Diet Coke is an easy way to get your sweetness fix without overloading on sugar, but does that mean it's healthy? Maybe you're feeling bloated lately or you have gained weight instead of lost it. If you've heard bad things about artificial sweeteners, you might wonder if your diet soda is to blame.
Diet Coke might not be the best option for weight loss, but there's no evidence to show it can cause fluid retention.
Understanding Fluid Retention
The Mayo Clinic notes that medical term for puffiness — specifically in hands, arms, feet, legs and ankles — is edema, a condition characterized by retention of excess fluid trapped in body tissues. So does this mean you can blame diet soda for your bloated face? Probably not. Many people assume that artificial sweeteners, caffeine and carbonation can cause swelling, but most of the evidence points to Diet Coke being harmless overall (though it isn't as healthy as plain water).
What’s In Diet Coke?
Aspartame: Instead of sugar, Diet Coke is sweetened with aspartame, an alternative nutritive sweetener that yields only a discretionary number of calories, because your body doesn't break down the aspartame the same way it does sugar.
Although you might have heard about its alleged dangers, there's no indication of a link between aspartame and edema. Aspartame has been approved by the U.S. Food & Drug Administration since 1981 and has been deemed safe by more than 100 studies.
Caffeine: You might blame your fluid retention on caffeine. After all, there's a misconception out there that caffeine makes you dehydrated so your body tries to retain as much fluid as it can to make up for what it's lost. But that's not the case: Diuretics actually help reduce swelling and bloating, according to Heart & Stroke of Canada. Furthermore, Diet Coke has only 46 milligrams of caffeine per 12-ounce serving, and most healthy adults can consume up to 400 milligrams of caffeine a day.
More important, however, it may be a misconception that caffeine dehydrates you. According to Dr. Beth Kitchin, assistant professor of nutrition sciences at the University of Alabama at Birmingham, in a 2014 interview with UAB News, caffeinated beverages don't dehydrate you, and diet soda can even serve as a hydrating alternative for those who don't like plain water.
Contrary to popular belief, caffeine and fluid retention have no correlation. Fluid retention has many recognized causes, but caffeine consumption isn't one of them.
Sodium: A common cause of edema is eating too much salty food, but even though Diet Coke does contain sodium, it is only 40 milligrams per 12-ounce serving. The Dietary Guidelines for Americans, 2015-2020, recommends an upper level of 2,300 mg of sodium per day. Unless you're consuming more than 57 cans of diet soda a day, it is unlikely that your Diet Coke habit is to blame for edema.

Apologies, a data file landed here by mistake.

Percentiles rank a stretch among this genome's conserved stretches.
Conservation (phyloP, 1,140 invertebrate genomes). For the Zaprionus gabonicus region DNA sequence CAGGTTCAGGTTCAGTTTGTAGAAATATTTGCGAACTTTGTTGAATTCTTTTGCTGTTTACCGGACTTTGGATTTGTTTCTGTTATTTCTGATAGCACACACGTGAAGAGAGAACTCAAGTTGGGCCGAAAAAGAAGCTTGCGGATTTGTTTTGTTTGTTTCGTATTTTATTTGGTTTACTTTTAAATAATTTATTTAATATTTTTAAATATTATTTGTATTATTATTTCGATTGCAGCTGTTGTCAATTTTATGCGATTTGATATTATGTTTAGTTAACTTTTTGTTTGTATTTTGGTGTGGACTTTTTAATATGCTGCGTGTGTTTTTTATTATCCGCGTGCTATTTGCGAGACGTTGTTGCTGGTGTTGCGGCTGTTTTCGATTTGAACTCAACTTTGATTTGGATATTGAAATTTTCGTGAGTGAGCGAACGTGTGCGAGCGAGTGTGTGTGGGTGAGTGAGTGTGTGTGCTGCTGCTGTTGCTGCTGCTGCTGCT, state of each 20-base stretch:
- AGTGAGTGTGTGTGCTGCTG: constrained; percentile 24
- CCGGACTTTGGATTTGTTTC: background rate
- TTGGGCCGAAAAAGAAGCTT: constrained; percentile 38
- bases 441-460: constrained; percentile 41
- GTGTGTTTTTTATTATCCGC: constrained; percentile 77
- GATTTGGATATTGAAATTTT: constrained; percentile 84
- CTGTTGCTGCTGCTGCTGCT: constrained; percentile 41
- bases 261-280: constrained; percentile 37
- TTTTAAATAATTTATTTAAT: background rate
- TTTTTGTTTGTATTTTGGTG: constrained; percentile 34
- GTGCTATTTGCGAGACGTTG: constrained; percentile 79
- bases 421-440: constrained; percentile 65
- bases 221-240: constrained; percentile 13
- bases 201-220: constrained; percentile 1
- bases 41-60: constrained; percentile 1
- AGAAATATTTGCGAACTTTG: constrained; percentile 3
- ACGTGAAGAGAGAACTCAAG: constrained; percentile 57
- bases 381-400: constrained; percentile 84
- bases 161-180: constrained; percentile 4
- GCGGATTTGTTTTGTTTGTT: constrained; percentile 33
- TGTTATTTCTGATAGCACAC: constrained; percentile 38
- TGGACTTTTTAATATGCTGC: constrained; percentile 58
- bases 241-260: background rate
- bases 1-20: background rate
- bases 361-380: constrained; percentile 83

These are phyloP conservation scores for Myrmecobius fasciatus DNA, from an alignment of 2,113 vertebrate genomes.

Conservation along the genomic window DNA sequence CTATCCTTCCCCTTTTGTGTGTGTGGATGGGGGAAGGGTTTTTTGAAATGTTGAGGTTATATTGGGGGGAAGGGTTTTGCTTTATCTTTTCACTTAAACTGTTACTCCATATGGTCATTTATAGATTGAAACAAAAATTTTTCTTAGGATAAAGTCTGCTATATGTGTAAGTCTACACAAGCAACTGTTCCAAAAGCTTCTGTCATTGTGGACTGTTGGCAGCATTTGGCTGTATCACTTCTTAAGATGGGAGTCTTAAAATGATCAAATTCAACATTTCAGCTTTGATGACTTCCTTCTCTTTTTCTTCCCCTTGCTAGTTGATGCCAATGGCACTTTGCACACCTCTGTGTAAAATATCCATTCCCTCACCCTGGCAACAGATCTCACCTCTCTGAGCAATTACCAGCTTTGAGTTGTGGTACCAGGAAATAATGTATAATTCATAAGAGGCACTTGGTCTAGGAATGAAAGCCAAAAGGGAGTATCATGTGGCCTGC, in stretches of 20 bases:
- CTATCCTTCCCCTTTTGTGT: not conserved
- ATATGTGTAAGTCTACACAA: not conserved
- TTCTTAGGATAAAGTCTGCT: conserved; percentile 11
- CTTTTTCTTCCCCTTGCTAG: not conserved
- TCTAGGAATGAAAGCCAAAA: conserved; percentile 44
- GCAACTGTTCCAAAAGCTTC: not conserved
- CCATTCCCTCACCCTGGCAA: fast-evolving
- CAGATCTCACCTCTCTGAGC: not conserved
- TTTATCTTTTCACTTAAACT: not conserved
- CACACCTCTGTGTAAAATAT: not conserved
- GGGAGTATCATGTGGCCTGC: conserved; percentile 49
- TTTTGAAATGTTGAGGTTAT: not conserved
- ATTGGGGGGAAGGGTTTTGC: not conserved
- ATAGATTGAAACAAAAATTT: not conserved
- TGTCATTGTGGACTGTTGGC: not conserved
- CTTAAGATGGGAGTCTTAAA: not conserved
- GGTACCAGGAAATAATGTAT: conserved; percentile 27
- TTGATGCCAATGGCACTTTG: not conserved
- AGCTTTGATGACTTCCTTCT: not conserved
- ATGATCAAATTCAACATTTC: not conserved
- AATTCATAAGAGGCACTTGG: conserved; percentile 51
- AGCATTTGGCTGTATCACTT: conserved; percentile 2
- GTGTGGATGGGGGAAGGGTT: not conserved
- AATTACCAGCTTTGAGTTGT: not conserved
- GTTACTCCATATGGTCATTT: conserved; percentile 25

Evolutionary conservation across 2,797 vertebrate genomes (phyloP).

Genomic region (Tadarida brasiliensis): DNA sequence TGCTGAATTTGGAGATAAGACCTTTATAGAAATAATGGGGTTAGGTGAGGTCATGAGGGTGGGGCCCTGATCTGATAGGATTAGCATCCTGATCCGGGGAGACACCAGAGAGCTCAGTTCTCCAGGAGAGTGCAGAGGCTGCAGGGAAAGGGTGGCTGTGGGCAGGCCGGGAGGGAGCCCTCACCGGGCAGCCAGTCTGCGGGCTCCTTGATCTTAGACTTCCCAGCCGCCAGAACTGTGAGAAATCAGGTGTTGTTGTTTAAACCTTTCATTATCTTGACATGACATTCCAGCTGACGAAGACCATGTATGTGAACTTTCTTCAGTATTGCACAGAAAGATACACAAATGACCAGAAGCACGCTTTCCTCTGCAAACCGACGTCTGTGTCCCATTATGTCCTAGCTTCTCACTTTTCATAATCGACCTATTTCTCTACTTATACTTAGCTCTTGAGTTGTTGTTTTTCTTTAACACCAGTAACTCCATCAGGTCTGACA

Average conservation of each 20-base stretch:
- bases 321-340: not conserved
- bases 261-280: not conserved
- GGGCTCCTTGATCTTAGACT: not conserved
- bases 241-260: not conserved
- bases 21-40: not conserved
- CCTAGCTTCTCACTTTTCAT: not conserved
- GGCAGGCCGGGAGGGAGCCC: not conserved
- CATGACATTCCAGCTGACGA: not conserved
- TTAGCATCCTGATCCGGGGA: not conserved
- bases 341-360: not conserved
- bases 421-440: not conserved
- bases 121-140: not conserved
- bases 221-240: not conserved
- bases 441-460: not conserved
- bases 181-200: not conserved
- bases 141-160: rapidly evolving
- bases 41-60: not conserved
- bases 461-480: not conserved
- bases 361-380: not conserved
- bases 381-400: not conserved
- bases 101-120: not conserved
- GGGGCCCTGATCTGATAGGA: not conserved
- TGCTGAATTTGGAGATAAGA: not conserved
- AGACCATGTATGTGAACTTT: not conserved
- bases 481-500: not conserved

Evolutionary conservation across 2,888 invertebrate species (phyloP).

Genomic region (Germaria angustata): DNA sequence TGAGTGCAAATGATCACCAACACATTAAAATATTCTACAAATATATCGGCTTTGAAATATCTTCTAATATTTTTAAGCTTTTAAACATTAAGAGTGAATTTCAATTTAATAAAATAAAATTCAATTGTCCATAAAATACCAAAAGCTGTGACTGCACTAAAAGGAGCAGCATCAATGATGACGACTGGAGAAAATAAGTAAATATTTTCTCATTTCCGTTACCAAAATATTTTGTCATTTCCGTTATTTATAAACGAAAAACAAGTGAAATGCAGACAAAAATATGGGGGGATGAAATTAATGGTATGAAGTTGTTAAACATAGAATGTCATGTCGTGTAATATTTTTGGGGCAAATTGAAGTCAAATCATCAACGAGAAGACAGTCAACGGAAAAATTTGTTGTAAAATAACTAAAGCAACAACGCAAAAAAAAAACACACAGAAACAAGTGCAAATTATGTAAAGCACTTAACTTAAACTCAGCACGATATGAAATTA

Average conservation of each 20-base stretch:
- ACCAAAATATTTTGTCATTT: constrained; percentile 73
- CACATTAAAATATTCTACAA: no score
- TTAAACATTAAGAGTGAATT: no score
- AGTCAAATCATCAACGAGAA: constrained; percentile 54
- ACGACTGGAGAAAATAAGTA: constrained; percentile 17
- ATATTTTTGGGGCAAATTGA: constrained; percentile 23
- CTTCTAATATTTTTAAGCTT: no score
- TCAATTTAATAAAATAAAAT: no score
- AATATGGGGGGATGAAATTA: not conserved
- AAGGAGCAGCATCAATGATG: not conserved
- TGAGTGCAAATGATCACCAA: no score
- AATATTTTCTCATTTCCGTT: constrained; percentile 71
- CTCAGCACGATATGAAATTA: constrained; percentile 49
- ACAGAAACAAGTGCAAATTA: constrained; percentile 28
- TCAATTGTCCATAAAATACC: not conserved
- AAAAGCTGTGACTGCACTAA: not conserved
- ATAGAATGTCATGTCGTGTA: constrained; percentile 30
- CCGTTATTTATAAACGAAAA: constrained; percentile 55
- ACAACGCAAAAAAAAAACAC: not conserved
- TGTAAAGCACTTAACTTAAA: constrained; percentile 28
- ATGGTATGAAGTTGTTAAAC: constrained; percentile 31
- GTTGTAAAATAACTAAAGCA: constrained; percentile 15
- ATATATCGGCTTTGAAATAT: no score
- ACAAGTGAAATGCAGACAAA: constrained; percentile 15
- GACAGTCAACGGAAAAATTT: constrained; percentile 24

Losing Weight With Diet Soda
Even if Diet Coke is unrelated to bloating and puffiness, that doesn't necessarily mean it will help you lose weight. On the contrary, studies have shown that consumption of Diet Coke can actually cause you to gain weight.
In an study published in the July 2017 issue of the Canadian Medical Association Journal, the researchers found that consuming nonnutritive sweeteners causes weight gain and related conditions like metabolic syndrome and Type 2 diabetes.
Just because it's free of sugar doesn't mean that Diet Coke is a healthy free-for-all, but it's likely not a cause of edema. Take a look at other aspects of your diet, and if your bloating doesn't go away, consider other ways of reducing water retention.
- Mayo Clinic: "Edema"
- KQED: "Mounting Evidence Shows Diet Soda May Be Hurting Your Diet — Here's How"
- U.S. Food & Drug Administration: "Additional Information about High-Intensity Sweeteners Permitted for Use in Food in the United States"
- Diet Coke: "Nutrition Facts and Ingredients"
- Mayo Clinic: "Nutrition and healthy eating"
- UAB News: "Debunking water myths: weight loss, calorie burn and more"
- Better Health Channel: "Fluid retention (oedema)"
- Scripps: "Are Carbonated Beverages Harming Your Health?"
- CMAJ: "Nonnutritive sweeteners and cardiometabolic health: a systematic review and meta-analysis of randomized controlled trials and prospective cohort studies"
- Heart & Stroke: "Diuretics"